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Direction - No-Code and Low-Code

Last reviewed: 2020-10-02

No-Code and Low-Code

Introduction and how you can help

This is the direction page for No/Low-Code in GitLab. It is not officially a part of any DevOps stage, although it most closely aligns to Create. It is not currently owned by any group and is not yet an official category.

This page is being maintained by Eric Brinkman; please contact him if you'd like to provide any feedback or ask any questions.

Like most other category direction pages, this page will be continuously updated based on market dynamics, new data points, and customer conversations.

Overview

Introduction

GitLab's mission is to build software so that everyone can contribute. Most applications are currently written by developers who have backgrounds in popular web application frameworks such as Ruby on Rails.

Out of 23.4 million developers worldwide in 2019, IDC said 1.76 million of them are low coders, representing 7.5% of the total. There were also 810,000 no-code developers worldwide last year, according to IDC’s Market Perspective: Low-Code and No-Code Developer Census, 2019: Growth Begins in Earnest report. Gartner, per its 2019 Magic Quadrant for Low-Code Platforms estimates that "by 2024, low-code application development will be responsible for more than 65% of application development activity."

The phrase citizen developer has begun to surface, indicating an individual without a professional background, who is utilizing Low/No-Code platforms to create applications for customers or internal for business process.

It's important that GitLab is able to serve all application development teams as well as citizen developers as this trend continues to grow and as such, we need to be forward thinking about how to provide a good experience for Low/No-Code developers inside of GitLab.

What is Low-Code and No-Code?

Low-Code and No-Code platforms are most commonly defined as platforms that enable individuals to visually code by dragging and dropping pre-written code blocks and connecting them together to create an application. This article has a fantastic synopsis of the difference between low-code and no-code platforms.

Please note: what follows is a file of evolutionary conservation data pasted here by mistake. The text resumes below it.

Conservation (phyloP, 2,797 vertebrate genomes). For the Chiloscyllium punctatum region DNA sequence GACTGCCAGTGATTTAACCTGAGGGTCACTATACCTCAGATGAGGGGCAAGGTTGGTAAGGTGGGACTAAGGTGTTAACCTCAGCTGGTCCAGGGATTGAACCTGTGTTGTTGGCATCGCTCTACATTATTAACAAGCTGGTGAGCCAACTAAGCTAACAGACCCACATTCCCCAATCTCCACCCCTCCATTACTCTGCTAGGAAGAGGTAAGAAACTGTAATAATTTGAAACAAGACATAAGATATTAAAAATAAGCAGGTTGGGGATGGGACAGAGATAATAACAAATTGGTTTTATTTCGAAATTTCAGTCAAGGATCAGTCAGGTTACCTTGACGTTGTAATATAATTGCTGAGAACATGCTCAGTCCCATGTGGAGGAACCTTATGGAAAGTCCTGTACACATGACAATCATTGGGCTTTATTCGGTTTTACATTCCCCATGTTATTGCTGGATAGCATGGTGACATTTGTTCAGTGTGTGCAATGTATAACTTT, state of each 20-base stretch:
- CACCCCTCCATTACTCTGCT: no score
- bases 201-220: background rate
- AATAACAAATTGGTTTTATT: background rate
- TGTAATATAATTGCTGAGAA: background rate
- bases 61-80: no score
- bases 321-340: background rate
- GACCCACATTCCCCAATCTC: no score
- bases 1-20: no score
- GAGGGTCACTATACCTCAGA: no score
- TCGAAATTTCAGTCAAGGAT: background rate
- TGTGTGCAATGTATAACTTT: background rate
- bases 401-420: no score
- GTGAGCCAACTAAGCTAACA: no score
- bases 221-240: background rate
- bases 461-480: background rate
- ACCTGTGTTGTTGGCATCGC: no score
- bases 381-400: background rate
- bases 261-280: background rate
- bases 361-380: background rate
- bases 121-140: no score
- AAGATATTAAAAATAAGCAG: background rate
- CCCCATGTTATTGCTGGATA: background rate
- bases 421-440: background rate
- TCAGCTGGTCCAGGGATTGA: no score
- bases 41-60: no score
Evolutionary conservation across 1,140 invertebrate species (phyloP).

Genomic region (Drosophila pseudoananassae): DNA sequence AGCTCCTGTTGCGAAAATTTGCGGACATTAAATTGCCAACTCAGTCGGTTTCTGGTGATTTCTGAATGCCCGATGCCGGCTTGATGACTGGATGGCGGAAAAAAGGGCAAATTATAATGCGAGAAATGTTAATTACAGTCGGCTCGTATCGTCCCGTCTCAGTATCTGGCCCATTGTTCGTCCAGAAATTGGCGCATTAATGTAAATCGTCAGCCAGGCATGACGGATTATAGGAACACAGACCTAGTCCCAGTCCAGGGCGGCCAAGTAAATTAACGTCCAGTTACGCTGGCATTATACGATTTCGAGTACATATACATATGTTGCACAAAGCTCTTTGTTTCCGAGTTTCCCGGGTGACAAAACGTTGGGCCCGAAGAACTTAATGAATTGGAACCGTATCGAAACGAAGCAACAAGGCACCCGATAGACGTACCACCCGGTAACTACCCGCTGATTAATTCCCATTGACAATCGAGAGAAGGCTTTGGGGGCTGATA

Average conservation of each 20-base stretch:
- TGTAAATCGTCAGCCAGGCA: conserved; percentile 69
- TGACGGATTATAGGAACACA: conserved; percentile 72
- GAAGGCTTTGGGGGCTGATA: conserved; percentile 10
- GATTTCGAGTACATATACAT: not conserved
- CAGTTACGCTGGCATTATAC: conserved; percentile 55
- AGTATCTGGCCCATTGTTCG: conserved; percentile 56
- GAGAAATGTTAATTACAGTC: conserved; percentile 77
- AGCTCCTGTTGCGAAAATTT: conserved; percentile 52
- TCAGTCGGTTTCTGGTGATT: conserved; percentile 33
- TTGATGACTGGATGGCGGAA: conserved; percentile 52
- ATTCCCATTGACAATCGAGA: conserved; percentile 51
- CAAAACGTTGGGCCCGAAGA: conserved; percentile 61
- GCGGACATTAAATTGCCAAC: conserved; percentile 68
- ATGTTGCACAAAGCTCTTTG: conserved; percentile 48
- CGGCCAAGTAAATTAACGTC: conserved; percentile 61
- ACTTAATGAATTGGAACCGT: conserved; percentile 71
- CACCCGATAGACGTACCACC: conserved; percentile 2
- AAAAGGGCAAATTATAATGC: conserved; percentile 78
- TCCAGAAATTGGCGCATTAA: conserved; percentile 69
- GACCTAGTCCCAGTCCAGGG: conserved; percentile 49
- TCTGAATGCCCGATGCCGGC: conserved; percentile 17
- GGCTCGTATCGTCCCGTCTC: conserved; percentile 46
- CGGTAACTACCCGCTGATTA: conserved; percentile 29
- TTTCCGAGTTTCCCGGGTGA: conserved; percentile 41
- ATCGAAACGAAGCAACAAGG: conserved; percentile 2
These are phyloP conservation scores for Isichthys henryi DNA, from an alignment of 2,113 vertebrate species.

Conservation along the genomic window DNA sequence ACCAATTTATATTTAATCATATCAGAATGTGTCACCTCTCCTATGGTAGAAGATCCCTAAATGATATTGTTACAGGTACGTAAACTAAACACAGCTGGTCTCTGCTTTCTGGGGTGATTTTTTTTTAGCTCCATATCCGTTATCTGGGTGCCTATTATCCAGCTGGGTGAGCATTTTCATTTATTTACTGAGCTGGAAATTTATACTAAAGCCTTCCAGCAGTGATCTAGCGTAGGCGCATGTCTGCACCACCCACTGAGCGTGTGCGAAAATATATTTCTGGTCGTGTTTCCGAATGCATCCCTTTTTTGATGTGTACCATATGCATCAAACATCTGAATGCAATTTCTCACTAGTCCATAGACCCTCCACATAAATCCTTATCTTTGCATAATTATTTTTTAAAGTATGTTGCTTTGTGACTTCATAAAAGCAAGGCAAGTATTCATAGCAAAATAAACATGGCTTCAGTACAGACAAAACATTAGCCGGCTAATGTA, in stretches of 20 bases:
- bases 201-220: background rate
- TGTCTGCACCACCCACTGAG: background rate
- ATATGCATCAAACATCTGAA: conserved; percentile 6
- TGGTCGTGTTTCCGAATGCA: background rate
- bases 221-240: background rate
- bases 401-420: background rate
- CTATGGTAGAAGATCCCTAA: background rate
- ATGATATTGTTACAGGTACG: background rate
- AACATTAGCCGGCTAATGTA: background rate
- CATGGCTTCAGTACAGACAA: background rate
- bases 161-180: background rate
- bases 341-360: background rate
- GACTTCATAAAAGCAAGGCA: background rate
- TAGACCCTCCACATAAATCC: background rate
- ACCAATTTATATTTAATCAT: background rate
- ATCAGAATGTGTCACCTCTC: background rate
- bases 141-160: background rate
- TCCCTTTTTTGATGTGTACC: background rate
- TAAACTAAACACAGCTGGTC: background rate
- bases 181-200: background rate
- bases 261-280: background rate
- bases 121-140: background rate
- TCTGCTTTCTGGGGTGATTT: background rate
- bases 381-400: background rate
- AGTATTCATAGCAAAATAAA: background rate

The primary benefit for adopting a low or no-code platform is speed of application delivery as well as the democratization of the application development process. With a low/no-code approach, apps can be built more quickly with less specialized skillsets, which lowers the risk of development and deployment of the application. In short, more people are able to contribute to application development, whether that's a traditional web app or an internal business process, and they are able to develop faster than before.

Target Audience

Low-Code: Target users are professional developers who are primarily looking for efficiency gains. Low-code platforms often require coding to introduce pieces of functionality the platform may not have. In low-code platforms some coding is ok, but limits are not.

No-Code: Target users are the citizen developers who are primarily looking to develop applications per their needs, most commonly internal business process automation. With no-code platforms, you are limited to the capabilities that the platform provides you. In no-code platforms some coding is not ok, but limits are.

In a sense, no-code platforms can be thought of as a subset of low-code platforms, which is how Gartner has also defined them in their 2019 Magic Quadrant.

What's Next & Why

Our immediate next step is to validate our thoughts in this space and speak to some customers to assess what problems could be solved inside of GitLab related to this space.

While we likely aren't ready to pursue any specific features into GitLab yet, we are evaluating several open source low-code tools for integration in this epic. We should likely start with a low-code integration that will be targeted to professional developers already using GitLab. Starting with a no-code framework for citizen developers likely won't get us the usage we'd need for rapid feedback in an acceptable time period.

The bulk of low/no-code platforms are proprietary systems such as Salesforce and Appian, so we will need to investigate more if we can integrate with these tools, or build our own based on an open-source product.

Competitive Landscape

Per the 2020 Gartner Magic Quadrant for Low-Code, the following vendors made the report:

Leaders Challengers Visionaries Niche
Salesforce Oracle (APEX) Pega AgilePoint
Microsoft   Zoho Quick base
Outsystems   Betty Blocks Creatio
Mendix   Oracle (Visual Builder) Kintone
Appian     Newgen
ServiceNow     AuraQuantic
      ProntoForms
      TrackVia

It's important to note that platforms such as Salesforce Lightning are included in the market definition of low-code and these platforms are primarily used for delivering customer-related applications and extensions to other SaaS products.

Additionally, there are several open source low code tools:

Analyst Landscape

What they are saying:

Reports of Interest:

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